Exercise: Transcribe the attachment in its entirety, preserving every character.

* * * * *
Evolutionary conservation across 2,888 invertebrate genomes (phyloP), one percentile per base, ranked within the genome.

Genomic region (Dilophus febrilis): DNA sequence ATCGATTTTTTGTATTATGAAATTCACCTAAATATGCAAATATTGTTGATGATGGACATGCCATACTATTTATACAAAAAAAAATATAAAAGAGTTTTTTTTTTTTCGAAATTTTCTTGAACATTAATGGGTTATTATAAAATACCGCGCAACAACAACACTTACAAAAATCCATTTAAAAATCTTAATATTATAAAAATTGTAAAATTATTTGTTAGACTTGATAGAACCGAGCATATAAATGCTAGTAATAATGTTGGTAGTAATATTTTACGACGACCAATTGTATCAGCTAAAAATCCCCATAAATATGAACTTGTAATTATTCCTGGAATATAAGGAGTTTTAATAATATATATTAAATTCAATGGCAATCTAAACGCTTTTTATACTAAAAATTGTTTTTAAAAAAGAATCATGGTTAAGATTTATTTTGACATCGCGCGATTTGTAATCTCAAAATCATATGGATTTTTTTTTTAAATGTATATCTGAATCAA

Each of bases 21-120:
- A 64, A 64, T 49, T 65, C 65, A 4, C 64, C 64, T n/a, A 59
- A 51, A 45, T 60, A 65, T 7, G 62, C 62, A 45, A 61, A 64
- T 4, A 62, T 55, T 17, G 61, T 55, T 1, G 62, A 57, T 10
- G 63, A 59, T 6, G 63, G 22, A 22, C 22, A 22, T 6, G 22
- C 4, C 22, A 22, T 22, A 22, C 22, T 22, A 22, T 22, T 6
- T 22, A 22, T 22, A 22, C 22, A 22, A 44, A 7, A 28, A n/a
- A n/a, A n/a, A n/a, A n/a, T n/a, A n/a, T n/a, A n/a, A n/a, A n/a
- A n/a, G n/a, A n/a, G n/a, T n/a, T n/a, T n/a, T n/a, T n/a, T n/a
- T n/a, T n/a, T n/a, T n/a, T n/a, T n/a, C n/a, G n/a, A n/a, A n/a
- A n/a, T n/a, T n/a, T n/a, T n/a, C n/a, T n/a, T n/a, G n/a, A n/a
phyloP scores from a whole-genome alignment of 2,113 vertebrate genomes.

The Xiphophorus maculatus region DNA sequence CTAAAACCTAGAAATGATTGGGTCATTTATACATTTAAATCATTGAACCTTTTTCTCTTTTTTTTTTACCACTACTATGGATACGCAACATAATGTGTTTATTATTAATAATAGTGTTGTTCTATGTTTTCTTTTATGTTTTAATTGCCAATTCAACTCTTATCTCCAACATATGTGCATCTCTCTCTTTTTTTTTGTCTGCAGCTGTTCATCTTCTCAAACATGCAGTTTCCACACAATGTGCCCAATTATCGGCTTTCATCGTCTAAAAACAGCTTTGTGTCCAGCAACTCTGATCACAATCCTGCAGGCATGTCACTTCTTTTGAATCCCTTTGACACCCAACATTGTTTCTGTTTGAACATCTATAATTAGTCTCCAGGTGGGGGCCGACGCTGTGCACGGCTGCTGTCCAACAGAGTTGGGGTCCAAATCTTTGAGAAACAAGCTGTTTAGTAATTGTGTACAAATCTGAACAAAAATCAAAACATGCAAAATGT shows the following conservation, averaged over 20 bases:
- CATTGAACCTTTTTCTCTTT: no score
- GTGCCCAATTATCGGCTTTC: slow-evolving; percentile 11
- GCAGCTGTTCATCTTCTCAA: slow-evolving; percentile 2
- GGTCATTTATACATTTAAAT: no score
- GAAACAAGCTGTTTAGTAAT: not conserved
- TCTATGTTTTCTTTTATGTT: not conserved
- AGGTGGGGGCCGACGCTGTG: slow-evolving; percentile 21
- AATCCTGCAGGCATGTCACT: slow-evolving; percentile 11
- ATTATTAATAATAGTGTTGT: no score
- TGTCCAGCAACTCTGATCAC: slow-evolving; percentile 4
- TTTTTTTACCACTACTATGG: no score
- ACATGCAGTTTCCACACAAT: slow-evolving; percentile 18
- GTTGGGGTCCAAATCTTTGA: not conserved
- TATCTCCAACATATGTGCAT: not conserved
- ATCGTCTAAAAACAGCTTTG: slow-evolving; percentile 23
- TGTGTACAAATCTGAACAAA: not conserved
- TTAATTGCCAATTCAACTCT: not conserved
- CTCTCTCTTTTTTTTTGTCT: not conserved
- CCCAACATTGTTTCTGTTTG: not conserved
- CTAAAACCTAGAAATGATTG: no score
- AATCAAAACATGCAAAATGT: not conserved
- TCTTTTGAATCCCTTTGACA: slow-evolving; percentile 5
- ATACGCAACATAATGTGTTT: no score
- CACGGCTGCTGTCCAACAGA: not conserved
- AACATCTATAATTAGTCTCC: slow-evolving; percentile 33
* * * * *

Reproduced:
Evolutionary conservation across 2,888 invertebrate genomes (phyloP), one percentile per base, ranked within the genome.

Genomic region (Dilophus febrilis): DNA sequence ATCGATTTTTTGTATTATGAAATTCACCTAAATATGCAAATATTGTTGATGATGGACATGCCATACTATTTATACAAAAAAAAATATAAAAGAGTTTTTTTTTTTTCGAAATTTTCTTGAACATTAATGGGTTATTATAAAATACCGCGCAACAACAACACTTACAAAAATCCATTTAAAAATCTTAATATTATAAAAATTGTAAAATTATTTGTTAGACTTGATAGAACCGAGCATATAAATGCTAGTAATAATGTTGGTAGTAATATTTTACGACGACCAATTGTATCAGCTAAAAATCCCCATAAATATGAACTTGTAATTATTCCTGGAATATAAGGAGTTTTAATAATATATATTAAATTCAATGGCAATCTAAACGCTTTTTATACTAAAAATTGTTTTTAAAAAAGAATCATGGTTAAGATTTATTTTGACATCGCGCGATTTGTAATCTCAAAATCATATGGATTTTTTTTTTAAATGTATATCTGAATCAA

Each of bases 21-120:
- A 64, A 64, T 49, T 65, C 65, A 4, C 64, C 64, T n/a, A 59
- A 51, A 45, T 60, A 65, T 7, G 62, C 62, A 45, A 61, A 64
- T 4, A 62, T 55, T 17, G 61, T 55, T 1, G 62, A 57, T 10
- G 63, A 59, T 6, G 63, G 22, A 22, C 22, A 22, T 6, G 22
- C 4, C 22, A 22, T 22, A 22, C 22, T 22, A 22, T 22, T 6
- T 22, A 22, T 22, A 22, C 22, A 22, A 44, A 7, A 28, A n/a
- A n/a, A n/a, A n/a, A n/a, T n/a, A n/a, T n/a, A n/a, A n/a, A n/a
- A n/a, G n/a, A n/a, G n/a, T n/a, T n/a, T n/a, T n/a, T n/a, T n/a
- T n/a, T n/a, T n/a, T n/a, T n/a, T n/a, C n/a, G n/a, A n/a, A n/a
- A n/a, T n/a, T n/a, T n/a, T n/a, C n/a, T n/a, T n/a, G n/a, A n/a
phyloP scores from a whole-genome alignment of 2,113 vertebrate genomes.

The Xiphophorus maculatus region DNA sequence CTAAAACCTAGAAATGATTGGGTCATTTATACATTTAAATCATTGAACCTTTTTCTCTTTTTTTTTTACCACTACTATGGATACGCAACATAATGTGTTTATTATTAATAATAGTGTTGTTCTATGTTTTCTTTTATGTTTTAATTGCCAATTCAACTCTTATCTCCAACATATGTGCATCTCTCTCTTTTTTTTTGTCTGCAGCTGTTCATCTTCTCAAACATGCAGTTTCCACACAATGTGCCCAATTATCGGCTTTCATCGTCTAAAAACAGCTTTGTGTCCAGCAACTCTGATCACAATCCTGCAGGCATGTCACTTCTTTTGAATCCCTTTGACACCCAACATTGTTTCTGTTTGAACATCTATAATTAGTCTCCAGGTGGGGGCCGACGCTGTGCACGGCTGCTGTCCAACAGAGTTGGGGTCCAAATCTTTGAGAAACAAGCTGTTTAGTAATTGTGTACAAATCTGAACAAAAATCAAAACATGCAAAATGT shows the following conservation, averaged over 20 bases:
- CATTGAACCTTTTTCTCTTT: no score
- GTGCCCAATTATCGGCTTTC: slow-evolving; percentile 11
- GCAGCTGTTCATCTTCTCAA: slow-evolving; percentile 2
- GGTCATTTATACATTTAAAT: no score
- GAAACAAGCTGTTTAGTAAT: not conserved
- TCTATGTTTTCTTTTATGTT: not conserved
- AGGTGGGGGCCGACGCTGTG: slow-evolving; percentile 21
- AATCCTGCAGGCATGTCACT: slow-evolving; percentile 11
- ATTATTAATAATAGTGTTGT: no score
- TGTCCAGCAACTCTGATCAC: slow-evolving; percentile 4
- TTTTTTTACCACTACTATGG: no score
- ACATGCAGTTTCCACACAAT: slow-evolving; percentile 18
- GTTGGGGTCCAAATCTTTGA: not conserved
- TATCTCCAACATATGTGCAT: not conserved
- ATCGTCTAAAAACAGCTTTG: slow-evolving; percentile 23
- TGTGTACAAATCTGAACAAA: not conserved
- TTAATTGCCAATTCAACTCT: not conserved
- CTCTCTCTTTTTTTTTGTCT: not conserved
- CCCAACATTGTTTCTGTTTG: not conserved
- CTAAAACCTAGAAATGATTG: no score
- AATCAAAACATGCAAAATGT: not conserved
- TCTTTTGAATCCCTTTGACA: slow-evolving; percentile 5
- ATACGCAACATAATGTGTTT: no score
- CACGGCTGCTGTCCAACAGA: not conserved
- AACATCTATAATTAGTCTCC: slow-evolving; percentile 33